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MomJunction

Breast Milk Calculator

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Minimum amount of milk required per feeding
Average amount of milk required per feeding
Maximum amount of milk required per feeding
 
breastfeeding mother

Breast milk is the only food your newborn gets. For complete nourishment of your baby, you need to ensure that he gets sufficient amount of milk every day. But how do you know how much milk he needs? Surely, your baby can't tell you that!

Knowing your baby's milk requirement is essential especially when you are a working mom. You need to express breast milk to make it available for your newborn when you are away. You can also express it so that your partner will feed the baby while you get some shut-eye and the much-needed rest.

MomJunction has a solution for you right here! Our Breast Milk Calculator helps you determine the quantity your baby needs in every feeding. All you need to know is the number of feedings that he needs every day and our calculator will give you:

  • The minimum amount of milk per feed
  • The average amount of milk per day
  • The maximum amount of milk per day

Simple, isn't it?

We have put together some more information on a baby's breast milk intake for you. Keep reading to know more.

 

Q. How Much Milk Do Babies Need?

Breastfed babies consume smaller quantities of milk when compared to those fed on formula milk. According to a research done by American Academy of Pediatrics, a newborn baby typically needs 8-12 feeds during the first 24 hours. The average intake of breast milk remains at around 25oz (750ml) per day for babies aged between one and six months old (1). Depending on the number of times your baby feeds every day, you can determine the amount of milk that needs to be expressed per bottle/ per feed. So if your baby feeds nine times a day, the average amount of milk per feed would be around 2.78oz (83.33ml).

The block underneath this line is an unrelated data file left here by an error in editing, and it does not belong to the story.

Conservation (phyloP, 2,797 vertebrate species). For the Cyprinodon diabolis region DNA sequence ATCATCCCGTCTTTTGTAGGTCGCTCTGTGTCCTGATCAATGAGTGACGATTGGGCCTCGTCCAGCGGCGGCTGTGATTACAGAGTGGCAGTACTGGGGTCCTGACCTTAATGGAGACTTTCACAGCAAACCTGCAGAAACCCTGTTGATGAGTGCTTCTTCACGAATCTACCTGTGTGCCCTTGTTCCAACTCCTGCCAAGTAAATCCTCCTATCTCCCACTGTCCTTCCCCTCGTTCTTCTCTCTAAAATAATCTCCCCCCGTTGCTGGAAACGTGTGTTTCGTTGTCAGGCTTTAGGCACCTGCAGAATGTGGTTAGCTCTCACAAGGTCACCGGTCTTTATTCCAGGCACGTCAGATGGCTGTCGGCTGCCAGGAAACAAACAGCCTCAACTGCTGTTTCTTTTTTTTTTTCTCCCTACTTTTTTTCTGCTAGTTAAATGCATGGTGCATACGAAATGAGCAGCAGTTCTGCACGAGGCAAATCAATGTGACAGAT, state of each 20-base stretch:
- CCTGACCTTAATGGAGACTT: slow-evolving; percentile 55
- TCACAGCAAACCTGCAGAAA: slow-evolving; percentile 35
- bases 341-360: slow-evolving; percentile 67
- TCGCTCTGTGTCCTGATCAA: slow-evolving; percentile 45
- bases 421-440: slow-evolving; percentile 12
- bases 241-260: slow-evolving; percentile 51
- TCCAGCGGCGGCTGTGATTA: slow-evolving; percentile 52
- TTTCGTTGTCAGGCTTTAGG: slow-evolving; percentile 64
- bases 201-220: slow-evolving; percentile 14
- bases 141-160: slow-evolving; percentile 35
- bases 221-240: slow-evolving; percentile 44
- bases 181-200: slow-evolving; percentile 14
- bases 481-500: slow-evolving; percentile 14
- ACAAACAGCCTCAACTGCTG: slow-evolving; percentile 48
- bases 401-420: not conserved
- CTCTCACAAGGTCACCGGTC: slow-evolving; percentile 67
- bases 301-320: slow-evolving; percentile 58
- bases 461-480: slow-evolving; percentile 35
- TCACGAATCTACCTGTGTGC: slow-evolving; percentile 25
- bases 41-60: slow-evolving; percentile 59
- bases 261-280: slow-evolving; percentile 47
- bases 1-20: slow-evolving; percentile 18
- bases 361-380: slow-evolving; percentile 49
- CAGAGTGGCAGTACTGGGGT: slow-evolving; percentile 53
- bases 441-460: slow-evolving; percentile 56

The milk intake of the baby may increase after five days to until a month. Thereafter, it remains almost constant for up to six months. So don't worry if you have to express the same amount of milk for the baby for up to six months. Most importantly, do not compare your baby's milk intake with that of other babies. As long as your child is happy and healthy, he is getting enough milk every day.

Q. My Baby Is Eating Solid Foods – How Much Milk Does It Need?

If your baby has started eating solid foods, he will need lower quantities of milk. Typically, babies are introduced to solid foods after six months, as breast milk is all they need to stay healthy until then. Breast milk is the primary source of calories and nutrition for the baby even after six months, although the amount of intake may drop slightly.

Babies usually settle on to three feeds of solid foods roughly after eight months and, on an average, may need six to seven ounces of breast milk per feed three to five times a day (2). Ideally, breast milk is the first meal that a baby should have during the day, followed by solid foods.

As a parent, you may be anxious to know exactly how much food your baby needs per day. But experts recommend that you let the baby decide that – most babies can do that. All you need to do is provide them with healthy foods and sufficient amounts of breast milk in between, to ensure complete nourishment.

Q. How Much Expressed Milk Is Your Baby Drinking - Too Much or Too Little?

When your baby breastfeeds, he knows when to start and stop, depending on whether or not he has had enough during that feed. The chances of overfeeding the baby are also less when you breastfeed. However, that may not be the case when your baby is fed expressed breast milk by bottle. So how do you know if your baby is getting too much or too little?